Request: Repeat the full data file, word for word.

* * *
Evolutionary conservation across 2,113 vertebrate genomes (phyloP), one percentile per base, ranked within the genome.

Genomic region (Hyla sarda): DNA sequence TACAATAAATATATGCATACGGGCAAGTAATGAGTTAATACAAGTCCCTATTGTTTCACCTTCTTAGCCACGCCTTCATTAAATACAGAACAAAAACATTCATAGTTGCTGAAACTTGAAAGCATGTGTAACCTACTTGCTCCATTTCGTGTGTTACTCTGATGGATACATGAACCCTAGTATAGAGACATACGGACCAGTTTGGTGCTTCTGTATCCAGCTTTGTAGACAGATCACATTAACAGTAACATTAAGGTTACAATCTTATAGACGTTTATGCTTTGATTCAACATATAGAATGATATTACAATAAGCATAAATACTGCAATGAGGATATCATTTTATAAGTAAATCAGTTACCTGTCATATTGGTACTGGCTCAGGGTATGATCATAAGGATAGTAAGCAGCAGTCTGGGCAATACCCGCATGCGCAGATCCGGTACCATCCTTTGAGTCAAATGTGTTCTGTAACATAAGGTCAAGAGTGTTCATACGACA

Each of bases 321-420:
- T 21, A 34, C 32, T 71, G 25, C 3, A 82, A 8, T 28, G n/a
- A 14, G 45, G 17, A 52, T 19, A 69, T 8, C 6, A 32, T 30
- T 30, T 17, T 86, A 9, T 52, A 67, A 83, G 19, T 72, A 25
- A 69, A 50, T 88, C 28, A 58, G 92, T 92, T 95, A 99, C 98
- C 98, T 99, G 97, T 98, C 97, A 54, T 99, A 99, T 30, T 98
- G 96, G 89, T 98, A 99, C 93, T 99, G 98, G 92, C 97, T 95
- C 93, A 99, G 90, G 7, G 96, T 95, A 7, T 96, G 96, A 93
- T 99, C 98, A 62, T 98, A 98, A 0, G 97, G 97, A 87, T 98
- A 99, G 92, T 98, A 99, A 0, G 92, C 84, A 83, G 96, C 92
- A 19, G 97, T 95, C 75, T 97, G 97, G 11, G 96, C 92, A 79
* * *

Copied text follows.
Evolutionary conservation across 2,113 vertebrate genomes (phyloP), one percentile per base, ranked within the genome.

Genomic region (Hyla sarda): DNA sequence TACAATAAATATATGCATACGGGCAAGTAATGAGTTAATACAAGTCCCTATTGTTTCACCTTCTTAGCCACGCCTTCATTAAATACAGAACAAAAACATTCATAGTTGCTGAAACTTGAAAGCATGTGTAACCTACTTGCTCCATTTCGTGTGTTACTCTGATGGATACATGAACCCTAGTATAGAGACATACGGACCAGTTTGGTGCTTCTGTATCCAGCTTTGTAGACAGATCACATTAACAGTAACATTAAGGTTACAATCTTATAGACGTTTATGCTTTGATTCAACATATAGAATGATATTACAATAAGCATAAATACTGCAATGAGGATATCATTTTATAAGTAAATCAGTTACCTGTCATATTGGTACTGGCTCAGGGTATGATCATAAGGATAGTAAGCAGCAGTCTGGGCAATACCCGCATGCGCAGATCCGGTACCATCCTTTGAGTCAAATGTGTTCTGTAACATAAGGTCAAGAGTGTTCATACGACA

Each of bases 321-420:
- T 21, A 34, C 32, T 71, G 25, C 3, A 82, A 8, T 28, G n/a
- A 14, G 45, G 17, A 52, T 19, A 69, T 8, C 6, A 32, T 30
- T 30, T 17, T 86, A 9, T 52, A 67, A 83, G 19, T 72, A 25
- A 69, A 50, T 88, C 28, A 58, G 92, T 92, T 95, A 99, C 98
- C 98, T 99, G 97, T 98, C 97, A 54, T 99, A 99, T 30, T 98
- G 96, G 89, T 98, A 99, C 93, T 99, G 98, G 92, C 97, T 95
- C 93, A 99, G 90, G 7, G 96, T 95, A 7, T 96, G 96, A 93
- T 99, C 98, A 62, T 98, A 98, A 0, G 97, G 97, A 87, T 98
- A 99, G 92, T 98, A 99, A 0, G 92, C 84, A 83, G 96, C 92
- A 19, G 97, T 95, C 75, T 97, G 97, G 11, G 96, C 92, A 79